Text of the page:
You have heard that it was said to the people long ago, ‘You shall not murder, and anyone who murders will be subject to judgment.’ But I tell you that anyone who is angry with a brother or sister will be subject to judgment. Again, anyone who says to a brother or sister, ‘Raca,’ is answerable to the court. And anyone who says, ‘You fool!’ will be in danger of the fire of hell.
Matthew 5: 21-22
Reflection – It seems to me that I just blogged about this passage last week. Oh well, I suppose we can all stand to be bathed in this light of faith a little more intensely in our times.
We live in a world that is awash with anger. We live in a world where people think nothing whatsoever of hurling the most serious accusations possible at other people with little to no evidence, little to no justification. We live in a world where everyone is a pundit, and every pundit has an inalienable right to opinionate on the moral standing and personal merit of every other pundit and every public figure.
We live in a world where being angry with one another, calling one another scoundrel or fool is the dead norm of human intercourse. And this is directly opposed to the Gospel. We are not to hurl abuse at one another, but to treat each human being with love and with respect, even when we are in deep disagreement with their words or actions.
I must admit that, as I type this, I am so aware of how utterly at variance this is with our modern mentality that I am just slightly despairing of this post making any difference to anyone's thinking on the matter (of course my blog is a pretty small potatoes affair anyhow). When we behold someone advocating, say, late-term abortions (or any abortions) or torturing of terrorists, or same-sex marriage or (if we’re on the other side of that issue) the exclusion of same-sex couples from marriage, it is our automatic tendency to say, ‘Well, I don’t respect that person, and I don’t love them. They’re horrible!’ And have at it with the anger-renegade-fool symphony.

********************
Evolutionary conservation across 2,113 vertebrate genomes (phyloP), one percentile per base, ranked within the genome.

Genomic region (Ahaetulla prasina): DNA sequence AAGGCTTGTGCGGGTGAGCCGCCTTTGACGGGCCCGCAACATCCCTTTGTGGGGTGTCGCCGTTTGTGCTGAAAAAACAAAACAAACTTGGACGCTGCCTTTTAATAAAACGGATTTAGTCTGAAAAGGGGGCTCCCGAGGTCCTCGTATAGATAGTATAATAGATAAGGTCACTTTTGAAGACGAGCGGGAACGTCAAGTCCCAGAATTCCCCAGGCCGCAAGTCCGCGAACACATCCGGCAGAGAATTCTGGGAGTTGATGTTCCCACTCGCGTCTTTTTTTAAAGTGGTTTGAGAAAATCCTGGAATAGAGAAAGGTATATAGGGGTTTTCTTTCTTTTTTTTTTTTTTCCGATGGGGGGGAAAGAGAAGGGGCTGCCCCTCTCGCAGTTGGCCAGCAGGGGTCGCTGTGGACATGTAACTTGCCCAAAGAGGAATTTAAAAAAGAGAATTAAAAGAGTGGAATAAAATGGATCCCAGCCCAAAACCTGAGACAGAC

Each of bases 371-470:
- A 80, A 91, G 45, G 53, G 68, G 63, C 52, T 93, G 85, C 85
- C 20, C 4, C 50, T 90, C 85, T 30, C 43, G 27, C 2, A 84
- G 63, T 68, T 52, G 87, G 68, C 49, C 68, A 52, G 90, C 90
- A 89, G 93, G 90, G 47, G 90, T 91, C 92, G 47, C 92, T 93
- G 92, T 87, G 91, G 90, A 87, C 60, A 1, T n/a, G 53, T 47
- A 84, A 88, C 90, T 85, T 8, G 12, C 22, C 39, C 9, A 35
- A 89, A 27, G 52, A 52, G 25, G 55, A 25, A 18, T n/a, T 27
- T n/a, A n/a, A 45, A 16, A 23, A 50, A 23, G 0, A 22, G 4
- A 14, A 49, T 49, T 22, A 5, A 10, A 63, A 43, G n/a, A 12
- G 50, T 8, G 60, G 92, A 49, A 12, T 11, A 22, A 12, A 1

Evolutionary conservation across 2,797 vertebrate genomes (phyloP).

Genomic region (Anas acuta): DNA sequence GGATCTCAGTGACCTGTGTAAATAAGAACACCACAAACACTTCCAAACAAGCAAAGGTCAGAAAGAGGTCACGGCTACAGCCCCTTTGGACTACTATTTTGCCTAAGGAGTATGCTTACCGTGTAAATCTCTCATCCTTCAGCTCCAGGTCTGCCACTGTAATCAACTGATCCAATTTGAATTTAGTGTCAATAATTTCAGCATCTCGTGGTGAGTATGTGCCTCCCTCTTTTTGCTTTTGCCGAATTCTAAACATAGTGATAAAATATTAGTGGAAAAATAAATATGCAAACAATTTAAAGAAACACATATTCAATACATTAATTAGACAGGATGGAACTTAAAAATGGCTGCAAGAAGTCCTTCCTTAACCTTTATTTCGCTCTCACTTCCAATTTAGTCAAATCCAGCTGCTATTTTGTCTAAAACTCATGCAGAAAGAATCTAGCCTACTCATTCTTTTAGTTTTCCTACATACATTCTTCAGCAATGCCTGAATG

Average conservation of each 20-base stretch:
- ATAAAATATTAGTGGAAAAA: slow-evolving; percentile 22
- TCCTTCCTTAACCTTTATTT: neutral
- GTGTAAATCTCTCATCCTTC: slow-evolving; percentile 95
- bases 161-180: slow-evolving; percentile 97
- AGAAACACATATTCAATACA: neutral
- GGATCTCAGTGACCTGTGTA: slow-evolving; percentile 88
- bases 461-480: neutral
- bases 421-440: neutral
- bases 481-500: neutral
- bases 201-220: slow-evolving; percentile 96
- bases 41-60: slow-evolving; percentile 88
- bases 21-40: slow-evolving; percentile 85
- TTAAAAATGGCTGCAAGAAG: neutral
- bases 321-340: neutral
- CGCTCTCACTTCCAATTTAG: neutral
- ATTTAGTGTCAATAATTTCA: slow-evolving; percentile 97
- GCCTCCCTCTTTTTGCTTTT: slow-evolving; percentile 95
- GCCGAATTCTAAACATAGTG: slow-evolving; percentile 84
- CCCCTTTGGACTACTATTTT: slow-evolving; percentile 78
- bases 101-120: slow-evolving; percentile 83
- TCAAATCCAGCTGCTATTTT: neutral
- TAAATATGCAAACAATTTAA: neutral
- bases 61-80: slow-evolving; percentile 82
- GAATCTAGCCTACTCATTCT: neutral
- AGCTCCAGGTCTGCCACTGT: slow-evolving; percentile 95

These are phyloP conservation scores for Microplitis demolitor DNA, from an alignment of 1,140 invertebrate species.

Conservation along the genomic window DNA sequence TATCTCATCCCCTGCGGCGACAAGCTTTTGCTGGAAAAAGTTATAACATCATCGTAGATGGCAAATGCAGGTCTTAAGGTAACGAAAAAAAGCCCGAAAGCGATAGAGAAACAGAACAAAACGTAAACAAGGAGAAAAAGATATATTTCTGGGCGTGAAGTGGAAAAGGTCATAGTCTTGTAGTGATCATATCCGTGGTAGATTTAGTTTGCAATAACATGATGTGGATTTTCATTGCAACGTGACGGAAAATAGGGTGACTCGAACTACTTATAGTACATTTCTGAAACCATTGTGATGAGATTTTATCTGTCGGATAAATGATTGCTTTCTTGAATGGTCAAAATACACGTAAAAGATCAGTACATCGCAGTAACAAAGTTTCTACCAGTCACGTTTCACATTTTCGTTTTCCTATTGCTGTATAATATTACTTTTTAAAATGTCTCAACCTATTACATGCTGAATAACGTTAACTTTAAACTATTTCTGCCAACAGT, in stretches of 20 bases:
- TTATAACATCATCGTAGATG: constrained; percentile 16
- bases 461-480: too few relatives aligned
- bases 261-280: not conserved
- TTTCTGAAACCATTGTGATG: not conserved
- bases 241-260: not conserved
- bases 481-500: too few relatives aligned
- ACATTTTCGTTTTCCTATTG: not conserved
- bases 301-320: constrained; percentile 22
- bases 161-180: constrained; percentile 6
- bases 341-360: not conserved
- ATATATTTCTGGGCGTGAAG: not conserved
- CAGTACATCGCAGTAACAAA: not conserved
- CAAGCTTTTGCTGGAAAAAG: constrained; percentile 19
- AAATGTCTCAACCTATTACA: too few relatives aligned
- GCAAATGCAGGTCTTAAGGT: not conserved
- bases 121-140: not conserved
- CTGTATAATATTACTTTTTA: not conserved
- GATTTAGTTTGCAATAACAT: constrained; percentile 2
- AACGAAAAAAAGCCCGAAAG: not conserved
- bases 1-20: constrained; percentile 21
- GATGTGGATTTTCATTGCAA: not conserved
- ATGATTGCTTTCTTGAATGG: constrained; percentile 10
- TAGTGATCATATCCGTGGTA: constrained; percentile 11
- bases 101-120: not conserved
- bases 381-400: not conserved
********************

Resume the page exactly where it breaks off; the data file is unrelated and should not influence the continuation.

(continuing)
I guess we have to decide if we’re disciples of Jesus or not. Because he says not to do that, not to give into that, and if we’re his disciples we have to at least try to obey him, right?
And the truth is, we can actually get a lot further presenting our positions and arguing for the rightness of our views if we remain calm and avoid name-calling. It doesn’t actually help change anyone’s minds to be called ‘scum’ or ‘idiot’ or ‘bigot’ or insert term of abuse here. Such flinging of abuse is really self-indulgent, a letting loose of our own pique, a relieving of our stress and frustration. It serves no good purpose.
And avoiding abuse-flinging does not make us wimpy and weak in our arguments, either. You can argue that abortion is murder, and that therefore those who commit abortion are committing murder, and are thus ‘murderers’, without thereby calling them scoundrels or idiots. I presume that medical professionals who do abortions actually believe they are doing a good thing, hard as that is for me to swallow. To point out that they are, factually, destroying a human life (a matter of indisputable scientific fact) and that this action of ending a human life by violent means (the human being in question is killed by being dismembered) is normally termed ‘murder’ is strong language, and yet is offered here dispassionately and without any impugning of bad motive or stupidity on the part of those who do not accept it.
Being a disciple of Jesus calls us to a great discipline of our inner being, to manage our anger and our aggression, our tendency to reduce the other person to an object of scorn or contempt, someone to be attacked or mocked or destroyed. We have to fight against this strong impulse in our humanity, so prevalent in the land today, and take dead seriously the call of Christ to love our enemies and to uphold the dignity and inherent value of every human being He has made, whom He loves, and whom He died for.